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A front-row seat to view a California “earthquake”

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A team of six Arrowhead participants from ResEQ (Liang Chang and Tyler Wirontono), DIC (James Saldana, Walter Salas, Michael Grunwald), and Marketing Solutions (Steve Goebel) visited UC San Diego’s Englekirk Structural Engineering Center and attended a full-scale wooden structure shake table test on July 13.

The test is a part of the Natural Hazards Engineering Research Infrastructure (NHERI) TallWood Project (yes, that’s a mouthful), funded by National Science Foundation (NSF) to study the resilience of tall wood building design and construction in regions of high seismicity. Six U.S. universities spearheaded the project, including UC San Diego, with broad industry collaboration.

At right: Arrowhead’s team watches
a “Northridge earthquake” test

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The test is a part of the Natural Hazards Engineering Research Infrastructure (NHERI) TallWood Project (yes, that’s a mouthful), funded by National Science Foundation (NSF) to study the resilience of tall wood building design and construction in regions of high seismicity. Six US universities spearheaded the project, including UC San Diego, with broad industry collaboration.

In the test our Arrowhead team observed, the two-story building was shaken by a temblor with a magnitude of 6.7 – the same power of the 1994 Northridge quake – but the test ran twice as long. The project was specifically testing the use of specially laminated lumber as framing material, and would it withstand a major quake better than current building materials.

At right: Two-story test building that’s ready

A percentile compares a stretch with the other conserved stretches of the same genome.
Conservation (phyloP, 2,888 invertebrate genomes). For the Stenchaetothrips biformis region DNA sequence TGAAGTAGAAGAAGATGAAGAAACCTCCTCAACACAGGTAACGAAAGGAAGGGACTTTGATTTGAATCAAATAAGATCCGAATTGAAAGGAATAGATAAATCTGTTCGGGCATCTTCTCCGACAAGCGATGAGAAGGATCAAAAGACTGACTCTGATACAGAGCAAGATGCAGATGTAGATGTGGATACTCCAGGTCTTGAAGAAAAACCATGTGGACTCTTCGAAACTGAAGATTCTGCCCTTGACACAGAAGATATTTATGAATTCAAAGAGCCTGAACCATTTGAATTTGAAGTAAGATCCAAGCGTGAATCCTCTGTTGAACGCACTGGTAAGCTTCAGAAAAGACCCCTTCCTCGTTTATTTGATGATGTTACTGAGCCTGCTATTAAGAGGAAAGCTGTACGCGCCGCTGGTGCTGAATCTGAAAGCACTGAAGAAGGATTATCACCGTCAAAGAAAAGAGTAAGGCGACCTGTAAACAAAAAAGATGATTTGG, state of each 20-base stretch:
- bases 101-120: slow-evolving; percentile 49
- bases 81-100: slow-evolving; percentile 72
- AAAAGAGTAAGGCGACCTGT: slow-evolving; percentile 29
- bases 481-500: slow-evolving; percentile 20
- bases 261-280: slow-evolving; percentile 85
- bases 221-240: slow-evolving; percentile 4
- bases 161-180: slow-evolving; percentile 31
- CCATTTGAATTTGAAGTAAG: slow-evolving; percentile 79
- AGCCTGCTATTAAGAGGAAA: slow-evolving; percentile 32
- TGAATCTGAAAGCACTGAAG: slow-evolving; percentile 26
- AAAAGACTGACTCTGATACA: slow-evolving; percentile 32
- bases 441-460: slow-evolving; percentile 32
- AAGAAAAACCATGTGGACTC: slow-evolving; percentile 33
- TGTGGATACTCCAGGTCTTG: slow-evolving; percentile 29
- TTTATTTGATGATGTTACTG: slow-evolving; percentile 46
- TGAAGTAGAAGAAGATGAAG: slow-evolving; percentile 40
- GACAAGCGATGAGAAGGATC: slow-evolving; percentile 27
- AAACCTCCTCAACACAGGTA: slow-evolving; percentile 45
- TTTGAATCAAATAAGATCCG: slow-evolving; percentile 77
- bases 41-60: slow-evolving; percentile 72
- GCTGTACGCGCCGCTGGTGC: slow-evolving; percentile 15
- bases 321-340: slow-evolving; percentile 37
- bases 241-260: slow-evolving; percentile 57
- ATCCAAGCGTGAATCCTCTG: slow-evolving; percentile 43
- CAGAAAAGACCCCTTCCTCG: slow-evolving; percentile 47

to shake, rattle & roll

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EQ underbelly.jpg “The exact movement of the Northridge EQ from 1994 was programmed into the computer model, so when they basically clicked ‘play,’ the whole shake table commenced a sequence of shaking to mimic Northridge,” explained Steve Goebel, business development manager for Marketing Solutions. 
At left: The team tours the “underbelly” of the earthquake simulator.


View the test video here

“This newly developed laminated wood material can be used in buildings up to 20 stories,” explained Liang Chang, AVP, Corporate Catastrophe Modeling. “The wood materials can be used to create rocking walls, which rock during a temblor and then re-center the building back by itself.”

Why is this so important? “They’re achieving more resilient building performance in large earthquakes, namely that tall wood buildings designed using this methodology will be safe and have significantly shorter repair/recovery time after major earthquakes,” explained Dr. Chang.

Afterwards, the Arrowhead team, accompanied by Prof. Andre Barbosa, toured the shake table experimental facility at UC San Diego, the largest outdoor earthquake shake table in the world.

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EQ test “shake table”  “I sure hope this frame holds up down here,” thinks Goebel.


“It was great to hear how new construction is not only working to improve building codes for safety and life preservation, but also building a structure that can be more easily and more cost effectively repaired after an EQ event,” said Goebel.


Topics: Education and Training